WITH EXTRA REST AND A WEEK TO PREPARE, SYRACUSE CAN WIN IT ALL UNLESS …
Unless their injured big man, Arinze Onuaku, can’t heal totally before next week (apparently he suffered a “treatable” quad injury in Syracuse’s Big East Tourney loss – we’ll see). One of those big bodies who can bang and score (11 points, 5 rebounds per), Onuaku is desperately needed by Syracuse. They only go seven deep, but, nowadays, as in virtually all sporting events of note, there are so many TV timeouts, etc. that players can get a rest throughout the game and don’t need to be taken out of the game as much as yesteryear, when there was a palpable flow to a game.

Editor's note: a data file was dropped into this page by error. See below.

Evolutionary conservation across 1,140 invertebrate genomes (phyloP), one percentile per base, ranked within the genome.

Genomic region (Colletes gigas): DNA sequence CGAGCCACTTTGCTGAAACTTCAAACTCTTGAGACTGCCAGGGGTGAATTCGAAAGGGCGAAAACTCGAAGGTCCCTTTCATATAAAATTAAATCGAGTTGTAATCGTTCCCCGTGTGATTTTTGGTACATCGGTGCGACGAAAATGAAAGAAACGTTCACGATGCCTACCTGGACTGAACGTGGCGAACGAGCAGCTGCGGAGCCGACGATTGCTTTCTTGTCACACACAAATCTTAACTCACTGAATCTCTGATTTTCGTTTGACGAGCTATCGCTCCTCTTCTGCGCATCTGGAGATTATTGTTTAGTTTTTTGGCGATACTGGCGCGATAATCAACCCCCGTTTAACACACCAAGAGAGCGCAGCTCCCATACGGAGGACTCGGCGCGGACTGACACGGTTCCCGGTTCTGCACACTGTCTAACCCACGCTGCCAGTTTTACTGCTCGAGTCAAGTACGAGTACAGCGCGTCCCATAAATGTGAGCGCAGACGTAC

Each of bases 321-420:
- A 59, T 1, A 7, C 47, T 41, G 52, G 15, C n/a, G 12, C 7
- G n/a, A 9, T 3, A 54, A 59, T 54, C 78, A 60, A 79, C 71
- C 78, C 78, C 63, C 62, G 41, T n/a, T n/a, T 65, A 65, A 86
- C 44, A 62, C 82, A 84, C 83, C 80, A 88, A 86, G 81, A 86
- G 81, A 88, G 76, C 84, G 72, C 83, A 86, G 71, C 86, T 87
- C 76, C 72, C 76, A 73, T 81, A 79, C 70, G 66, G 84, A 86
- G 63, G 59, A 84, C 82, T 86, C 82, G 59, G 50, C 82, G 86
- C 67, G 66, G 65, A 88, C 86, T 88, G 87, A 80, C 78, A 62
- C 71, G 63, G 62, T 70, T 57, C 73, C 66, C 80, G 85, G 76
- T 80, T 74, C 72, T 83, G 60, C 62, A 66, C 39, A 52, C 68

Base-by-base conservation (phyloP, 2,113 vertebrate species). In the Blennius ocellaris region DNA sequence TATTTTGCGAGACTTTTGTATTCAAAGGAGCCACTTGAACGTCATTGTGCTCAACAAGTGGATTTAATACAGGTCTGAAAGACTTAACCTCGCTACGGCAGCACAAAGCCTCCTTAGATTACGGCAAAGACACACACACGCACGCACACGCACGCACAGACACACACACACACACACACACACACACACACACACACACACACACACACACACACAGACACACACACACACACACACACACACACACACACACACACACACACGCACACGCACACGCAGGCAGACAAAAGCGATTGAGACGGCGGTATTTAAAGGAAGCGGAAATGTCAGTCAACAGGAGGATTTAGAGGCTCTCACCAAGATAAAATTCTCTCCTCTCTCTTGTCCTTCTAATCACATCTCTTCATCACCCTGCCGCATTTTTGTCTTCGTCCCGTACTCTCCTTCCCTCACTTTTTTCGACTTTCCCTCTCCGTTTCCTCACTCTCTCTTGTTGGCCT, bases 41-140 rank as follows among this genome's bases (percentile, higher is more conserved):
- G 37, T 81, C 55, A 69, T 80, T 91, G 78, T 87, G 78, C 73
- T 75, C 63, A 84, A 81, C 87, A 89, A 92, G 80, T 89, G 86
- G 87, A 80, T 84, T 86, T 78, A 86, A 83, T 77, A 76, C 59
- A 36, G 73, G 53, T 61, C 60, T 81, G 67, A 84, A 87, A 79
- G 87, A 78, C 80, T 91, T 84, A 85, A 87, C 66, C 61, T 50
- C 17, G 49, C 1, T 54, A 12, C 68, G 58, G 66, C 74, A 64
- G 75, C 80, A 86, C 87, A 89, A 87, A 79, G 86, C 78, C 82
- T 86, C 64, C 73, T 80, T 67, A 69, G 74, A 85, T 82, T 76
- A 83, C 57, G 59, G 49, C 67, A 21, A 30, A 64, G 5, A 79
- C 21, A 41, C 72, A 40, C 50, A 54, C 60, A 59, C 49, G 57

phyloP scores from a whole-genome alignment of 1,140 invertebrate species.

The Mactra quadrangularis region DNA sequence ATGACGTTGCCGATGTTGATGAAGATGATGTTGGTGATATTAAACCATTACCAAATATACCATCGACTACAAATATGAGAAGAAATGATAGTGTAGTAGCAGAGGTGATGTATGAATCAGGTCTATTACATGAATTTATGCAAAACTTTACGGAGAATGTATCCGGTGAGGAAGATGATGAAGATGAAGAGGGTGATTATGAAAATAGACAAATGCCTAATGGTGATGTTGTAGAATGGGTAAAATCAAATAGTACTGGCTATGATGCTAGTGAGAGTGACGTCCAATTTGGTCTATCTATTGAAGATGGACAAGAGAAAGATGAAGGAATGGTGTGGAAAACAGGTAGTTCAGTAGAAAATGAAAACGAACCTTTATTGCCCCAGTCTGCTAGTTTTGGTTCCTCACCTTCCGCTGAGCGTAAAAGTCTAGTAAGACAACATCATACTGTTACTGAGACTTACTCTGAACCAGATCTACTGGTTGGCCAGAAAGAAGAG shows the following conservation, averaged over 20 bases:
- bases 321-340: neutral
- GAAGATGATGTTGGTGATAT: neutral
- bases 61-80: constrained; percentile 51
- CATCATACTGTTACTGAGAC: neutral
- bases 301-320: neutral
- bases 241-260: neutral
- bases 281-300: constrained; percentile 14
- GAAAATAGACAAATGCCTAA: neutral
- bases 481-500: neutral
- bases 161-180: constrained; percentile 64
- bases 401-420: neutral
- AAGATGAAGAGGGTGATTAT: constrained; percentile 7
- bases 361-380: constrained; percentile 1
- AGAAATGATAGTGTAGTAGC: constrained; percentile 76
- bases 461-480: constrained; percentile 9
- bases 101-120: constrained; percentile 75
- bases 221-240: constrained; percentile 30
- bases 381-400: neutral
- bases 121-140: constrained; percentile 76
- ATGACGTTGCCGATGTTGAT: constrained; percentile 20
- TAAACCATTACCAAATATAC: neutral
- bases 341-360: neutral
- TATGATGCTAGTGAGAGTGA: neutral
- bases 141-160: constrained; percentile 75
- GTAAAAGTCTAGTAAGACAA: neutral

Today, it takes forever to finish these sporting events, be they baseball games, football games or even college basketball games (I’m no big soccer fan, but you’ve got to love the fact that the clock just keeps on ticking and, even with a few minutes of extra time, you know pretty much when the game will end virtually EVERY GAME).
But it says here that Syracuse, if healthy, can make an all-the-way run in this year’s tournament – regardless of (and maybe with help from) their meaningless loss in the Big East Tournament.
© Copyright 2010 by Steve Kallas. All rights reserved.